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  India   All India  03 Mar 2017  Navy submarine test-fires anti-ship missile

Navy submarine test-fires anti-ship missile

THE ASIAN AGE. | SANJIB KR BARUAH
Published : Mar 3, 2017, 12:47 am IST
Updated : Mar 3, 2017, 7:15 am IST

The submarines are designed by French company DCNS and are being built by Mazagon Dock Ltd in Mumbai.

A file photo of a Scorpene class Kalvari submarine during trials. An anti-ship missile was test-fired for the first time from an indigenously built submarine of the same make.
 A file photo of a Scorpene class Kalvari submarine during trials. An anti-ship missile was test-fired for the first time from an indigenously built submarine of the same make.

New Delhi: The Indian Navy Thursday successfully test-fired an anti-ship missile for the first time from the indigenously built Scorpene class INS Kalvari submarine, substantially enhancing its “sub-surface” warfare prowess.

The missile made a direct hit on the target somewhere in the Arabian Sea. Besides INS Kalvari, all the five Scorpene class diesel-electric attack submarines being built under Project 75 will be equipped with the anti-ship missile, which has a proven record in combat.

 

The submarines are designed by French company DCNS and are being built by Mazagon Dock Ltd in Mumbai.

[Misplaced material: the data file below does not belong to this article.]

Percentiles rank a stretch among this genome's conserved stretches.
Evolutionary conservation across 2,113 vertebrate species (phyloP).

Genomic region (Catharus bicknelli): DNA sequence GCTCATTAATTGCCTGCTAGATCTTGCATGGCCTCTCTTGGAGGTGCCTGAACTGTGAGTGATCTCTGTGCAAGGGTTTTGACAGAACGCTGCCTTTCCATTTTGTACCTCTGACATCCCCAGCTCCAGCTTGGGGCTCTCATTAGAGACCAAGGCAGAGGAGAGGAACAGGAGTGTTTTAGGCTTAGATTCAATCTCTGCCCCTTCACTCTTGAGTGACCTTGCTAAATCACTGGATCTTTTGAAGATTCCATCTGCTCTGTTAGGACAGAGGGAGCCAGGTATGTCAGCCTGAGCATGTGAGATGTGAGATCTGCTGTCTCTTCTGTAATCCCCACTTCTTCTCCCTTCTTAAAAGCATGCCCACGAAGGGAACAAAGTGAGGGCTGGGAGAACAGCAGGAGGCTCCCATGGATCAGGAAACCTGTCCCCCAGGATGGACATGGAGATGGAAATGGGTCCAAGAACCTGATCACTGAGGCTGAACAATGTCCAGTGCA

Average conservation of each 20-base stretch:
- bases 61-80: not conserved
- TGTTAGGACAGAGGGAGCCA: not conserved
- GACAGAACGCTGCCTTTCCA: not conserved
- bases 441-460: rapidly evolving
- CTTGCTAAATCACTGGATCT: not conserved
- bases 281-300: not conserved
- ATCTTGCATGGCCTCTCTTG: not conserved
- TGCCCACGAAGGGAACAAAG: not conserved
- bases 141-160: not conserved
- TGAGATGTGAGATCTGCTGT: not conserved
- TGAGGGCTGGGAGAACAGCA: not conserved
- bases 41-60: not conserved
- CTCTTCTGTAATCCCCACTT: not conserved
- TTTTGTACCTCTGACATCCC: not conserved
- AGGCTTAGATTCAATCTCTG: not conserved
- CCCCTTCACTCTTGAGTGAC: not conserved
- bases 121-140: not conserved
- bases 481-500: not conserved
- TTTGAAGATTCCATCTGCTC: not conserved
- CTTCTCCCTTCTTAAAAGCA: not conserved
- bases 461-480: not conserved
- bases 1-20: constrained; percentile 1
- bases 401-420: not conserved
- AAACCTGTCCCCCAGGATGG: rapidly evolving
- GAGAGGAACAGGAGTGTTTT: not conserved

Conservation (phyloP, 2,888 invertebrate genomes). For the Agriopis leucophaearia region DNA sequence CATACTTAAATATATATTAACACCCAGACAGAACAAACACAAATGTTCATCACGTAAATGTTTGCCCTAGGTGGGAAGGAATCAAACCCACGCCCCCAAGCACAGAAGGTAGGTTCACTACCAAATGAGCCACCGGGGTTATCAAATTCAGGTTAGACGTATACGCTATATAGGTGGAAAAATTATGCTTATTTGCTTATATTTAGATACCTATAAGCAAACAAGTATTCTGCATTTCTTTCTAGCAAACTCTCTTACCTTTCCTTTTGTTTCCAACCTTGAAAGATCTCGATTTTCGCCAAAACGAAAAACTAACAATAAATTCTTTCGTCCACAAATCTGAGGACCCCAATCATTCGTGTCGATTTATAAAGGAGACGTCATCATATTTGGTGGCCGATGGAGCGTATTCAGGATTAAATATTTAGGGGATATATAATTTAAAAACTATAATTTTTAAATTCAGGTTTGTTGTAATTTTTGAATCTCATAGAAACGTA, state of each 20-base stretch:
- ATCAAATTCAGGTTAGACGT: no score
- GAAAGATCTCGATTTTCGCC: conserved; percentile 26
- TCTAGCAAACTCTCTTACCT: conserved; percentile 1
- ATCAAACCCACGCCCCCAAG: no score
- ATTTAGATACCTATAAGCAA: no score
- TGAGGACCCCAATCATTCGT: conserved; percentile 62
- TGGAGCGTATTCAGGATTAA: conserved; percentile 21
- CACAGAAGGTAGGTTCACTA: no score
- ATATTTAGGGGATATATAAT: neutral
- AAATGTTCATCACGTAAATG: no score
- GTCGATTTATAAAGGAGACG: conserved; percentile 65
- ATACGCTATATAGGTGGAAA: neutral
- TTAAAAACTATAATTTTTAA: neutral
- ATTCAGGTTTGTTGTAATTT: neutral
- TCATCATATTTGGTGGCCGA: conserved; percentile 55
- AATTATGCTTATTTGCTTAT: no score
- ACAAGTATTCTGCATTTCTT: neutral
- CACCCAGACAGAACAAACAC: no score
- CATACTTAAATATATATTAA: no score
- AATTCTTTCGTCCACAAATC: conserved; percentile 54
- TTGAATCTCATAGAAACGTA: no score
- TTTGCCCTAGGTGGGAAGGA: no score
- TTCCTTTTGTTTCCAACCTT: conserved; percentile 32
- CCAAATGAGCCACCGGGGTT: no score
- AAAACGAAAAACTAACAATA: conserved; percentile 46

In another development, three newly-developed weapon locating radars of the Defence Research and Development Organisation, and deployed for the past couple of months on the Line of Control on a trial basis, have proved their worth in gold — having stopped the use of heavy artillery from the Pakistani side.

“Just after the surgical strike on the intervening night of September 28-29, when Pakistani snipers hit our soldiers, we also hit back with sniper firing,” a top defence ministry source told this newspaper.

“That is when they resorted to heavy use of artillery guns, which created mayhem in our civilian areas, often leading to casualties. So we decided to deploy these three WLRs on the LoC on a trial basis. And it has been a very successful move with Pakistani artillery firing having been stopped,” the source said.

 

On Thursday, state-owned DRDO handed over the WLR to the Indian Army that will be produced under technology transfer pacts by Bharat Electronics Ltd.

While four are already in existence, the Army has asked for 30 more such radars.

“After meeting the Army’s requirement, we may even export it to other countries,” defence minister Manohar Parrikar said.

The radar gives the exact location of the enemy’s firing position and feeds the coordinates to the friendly artillery systems, which fire at the exact spot, giving less reaction time to the adversary. All this takes about two-three minutes.

Tags: ins kalvari, arabian sea, indian army
Location: India, Delhi, New Delhi